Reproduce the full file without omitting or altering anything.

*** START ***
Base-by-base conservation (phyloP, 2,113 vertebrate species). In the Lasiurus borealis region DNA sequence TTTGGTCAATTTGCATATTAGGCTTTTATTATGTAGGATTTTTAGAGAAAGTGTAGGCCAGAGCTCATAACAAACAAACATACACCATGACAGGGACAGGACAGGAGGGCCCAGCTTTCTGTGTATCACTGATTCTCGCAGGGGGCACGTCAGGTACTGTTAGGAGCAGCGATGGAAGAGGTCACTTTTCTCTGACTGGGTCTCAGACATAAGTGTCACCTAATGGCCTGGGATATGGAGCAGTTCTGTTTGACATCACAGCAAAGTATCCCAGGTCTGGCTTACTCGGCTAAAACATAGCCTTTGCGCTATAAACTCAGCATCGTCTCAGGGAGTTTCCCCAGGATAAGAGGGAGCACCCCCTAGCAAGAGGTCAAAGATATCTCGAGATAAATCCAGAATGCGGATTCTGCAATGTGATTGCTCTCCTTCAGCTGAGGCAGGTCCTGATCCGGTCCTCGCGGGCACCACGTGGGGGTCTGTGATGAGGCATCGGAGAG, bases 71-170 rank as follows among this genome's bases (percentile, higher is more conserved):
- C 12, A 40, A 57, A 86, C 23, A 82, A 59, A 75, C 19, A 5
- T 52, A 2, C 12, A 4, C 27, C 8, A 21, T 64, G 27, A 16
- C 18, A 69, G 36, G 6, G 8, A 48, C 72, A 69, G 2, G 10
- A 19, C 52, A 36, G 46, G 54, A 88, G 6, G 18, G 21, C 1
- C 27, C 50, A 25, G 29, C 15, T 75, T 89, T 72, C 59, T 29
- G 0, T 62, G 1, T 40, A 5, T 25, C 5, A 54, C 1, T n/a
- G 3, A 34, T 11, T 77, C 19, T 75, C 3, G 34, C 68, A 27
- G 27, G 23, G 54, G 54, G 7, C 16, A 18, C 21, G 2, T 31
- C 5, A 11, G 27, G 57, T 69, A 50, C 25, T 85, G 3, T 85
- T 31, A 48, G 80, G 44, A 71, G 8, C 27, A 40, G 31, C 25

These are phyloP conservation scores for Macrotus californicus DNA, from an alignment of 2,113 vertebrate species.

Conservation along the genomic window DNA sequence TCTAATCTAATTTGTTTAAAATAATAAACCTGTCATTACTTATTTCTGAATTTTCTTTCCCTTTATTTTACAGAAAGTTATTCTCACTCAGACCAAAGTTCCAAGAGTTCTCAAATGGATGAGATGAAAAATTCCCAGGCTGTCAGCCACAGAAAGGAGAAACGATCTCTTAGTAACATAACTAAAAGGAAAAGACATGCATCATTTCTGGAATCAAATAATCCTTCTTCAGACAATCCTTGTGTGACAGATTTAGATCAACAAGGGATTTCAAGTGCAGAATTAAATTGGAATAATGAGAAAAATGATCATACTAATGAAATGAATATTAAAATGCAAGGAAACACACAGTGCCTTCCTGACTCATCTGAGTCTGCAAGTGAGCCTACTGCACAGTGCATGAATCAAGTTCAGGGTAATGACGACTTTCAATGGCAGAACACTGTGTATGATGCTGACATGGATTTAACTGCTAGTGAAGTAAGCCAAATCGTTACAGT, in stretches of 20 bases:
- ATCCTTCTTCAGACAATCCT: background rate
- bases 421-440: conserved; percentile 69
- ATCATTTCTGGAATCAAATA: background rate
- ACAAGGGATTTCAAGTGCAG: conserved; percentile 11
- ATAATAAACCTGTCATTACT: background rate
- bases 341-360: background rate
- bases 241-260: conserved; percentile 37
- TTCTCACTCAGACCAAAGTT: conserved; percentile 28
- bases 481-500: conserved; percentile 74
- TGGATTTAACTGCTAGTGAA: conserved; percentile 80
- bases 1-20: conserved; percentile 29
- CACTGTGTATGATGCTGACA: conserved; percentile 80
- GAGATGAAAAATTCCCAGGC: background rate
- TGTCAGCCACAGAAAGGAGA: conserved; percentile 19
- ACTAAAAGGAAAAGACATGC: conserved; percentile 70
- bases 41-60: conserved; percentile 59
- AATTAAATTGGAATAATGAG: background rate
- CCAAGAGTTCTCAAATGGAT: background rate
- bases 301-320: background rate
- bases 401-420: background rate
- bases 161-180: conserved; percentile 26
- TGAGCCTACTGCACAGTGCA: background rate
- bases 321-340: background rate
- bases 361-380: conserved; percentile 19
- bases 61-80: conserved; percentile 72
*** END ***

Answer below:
Base-by-base conservation (phyloP, 2,113 vertebrate species). In the Lasiurus borealis region DNA sequence TTTGGTCAATTTGCATATTAGGCTTTTATTATGTAGGATTTTTAGAGAAAGTGTAGGCCAGAGCTCATAACAAACAAACATACACCATGACAGGGACAGGACAGGAGGGCCCAGCTTTCTGTGTATCACTGATTCTCGCAGGGGGCACGTCAGGTACTGTTAGGAGCAGCGATGGAAGAGGTCACTTTTCTCTGACTGGGTCTCAGACATAAGTGTCACCTAATGGCCTGGGATATGGAGCAGTTCTGTTTGACATCACAGCAAAGTATCCCAGGTCTGGCTTACTCGGCTAAAACATAGCCTTTGCGCTATAAACTCAGCATCGTCTCAGGGAGTTTCCCCAGGATAAGAGGGAGCACCCCCTAGCAAGAGGTCAAAGATATCTCGAGATAAATCCAGAATGCGGATTCTGCAATGTGATTGCTCTCCTTCAGCTGAGGCAGGTCCTGATCCGGTCCTCGCGGGCACCACGTGGGGGTCTGTGATGAGGCATCGGAGAG, bases 71-170 rank as follows among this genome's bases (percentile, higher is more conserved):
- C 12, A 40, A 57, A 86, C 23, A 82, A 59, A 75, C 19, A 5
- T 52, A 2, C 12, A 4, C 27, C 8, A 21, T 64, G 27, A 16
- C 18, A 69, G 36, G 6, G 8, A 48, C 72, A 69, G 2, G 10
- A 19, C 52, A 36, G 46, G 54, A 88, G 6, G 18, G 21, C 1
- C 27, C 50, A 25, G 29, C 15, T 75, T 89, T 72, C 59, T 29
- G 0, T 62, G 1, T 40, A 5, T 25, C 5, A 54, C 1, T n/a
- G 3, A 34, T 11, T 77, C 19, T 75, C 3, G 34, C 68, A 27
- G 27, G 23, G 54, G 54, G 7, C 16, A 18, C 21, G 2, T 31
- C 5, A 11, G 27, G 57, T 69, A 50, C 25, T 85, G 3, T 85
- T 31, A 48, G 80, G 44, A 71, G 8, C 27, A 40, G 31, C 25

These are phyloP conservation scores for Macrotus californicus DNA, from an alignment of 2,113 vertebrate species.

Conservation along the genomic window DNA sequence TCTAATCTAATTTGTTTAAAATAATAAACCTGTCATTACTTATTTCTGAATTTTCTTTCCCTTTATTTTACAGAAAGTTATTCTCACTCAGACCAAAGTTCCAAGAGTTCTCAAATGGATGAGATGAAAAATTCCCAGGCTGTCAGCCACAGAAAGGAGAAACGATCTCTTAGTAACATAACTAAAAGGAAAAGACATGCATCATTTCTGGAATCAAATAATCCTTCTTCAGACAATCCTTGTGTGACAGATTTAGATCAACAAGGGATTTCAAGTGCAGAATTAAATTGGAATAATGAGAAAAATGATCATACTAATGAAATGAATATTAAAATGCAAGGAAACACACAGTGCCTTCCTGACTCATCTGAGTCTGCAAGTGAGCCTACTGCACAGTGCATGAATCAAGTTCAGGGTAATGACGACTTTCAATGGCAGAACACTGTGTATGATGCTGACATGGATTTAACTGCTAGTGAAGTAAGCCAAATCGTTACAGT, in stretches of 20 bases:
- ATCCTTCTTCAGACAATCCT: background rate
- bases 421-440: conserved; percentile 69
- ATCATTTCTGGAATCAAATA: background rate
- ACAAGGGATTTCAAGTGCAG: conserved; percentile 11
- ATAATAAACCTGTCATTACT: background rate
- bases 341-360: background rate
- bases 241-260: conserved; percentile 37
- TTCTCACTCAGACCAAAGTT: conserved; percentile 28
- bases 481-500: conserved; percentile 74
- TGGATTTAACTGCTAGTGAA: conserved; percentile 80
- bases 1-20: conserved; percentile 29
- CACTGTGTATGATGCTGACA: conserved; percentile 80
- GAGATGAAAAATTCCCAGGC: background rate
- TGTCAGCCACAGAAAGGAGA: conserved; percentile 19
- ACTAAAAGGAAAAGACATGC: conserved; percentile 70
- bases 41-60: conserved; percentile 59
- AATTAAATTGGAATAATGAG: background rate
- CCAAGAGTTCTCAAATGGAT: background rate
- bases 301-320: background rate
- bases 401-420: background rate
- bases 161-180: conserved; percentile 26
- TGAGCCTACTGCACAGTGCA: background rate
- bases 321-340: background rate
- bases 361-380: conserved; percentile 19
- bases 61-80: conserved; percentile 72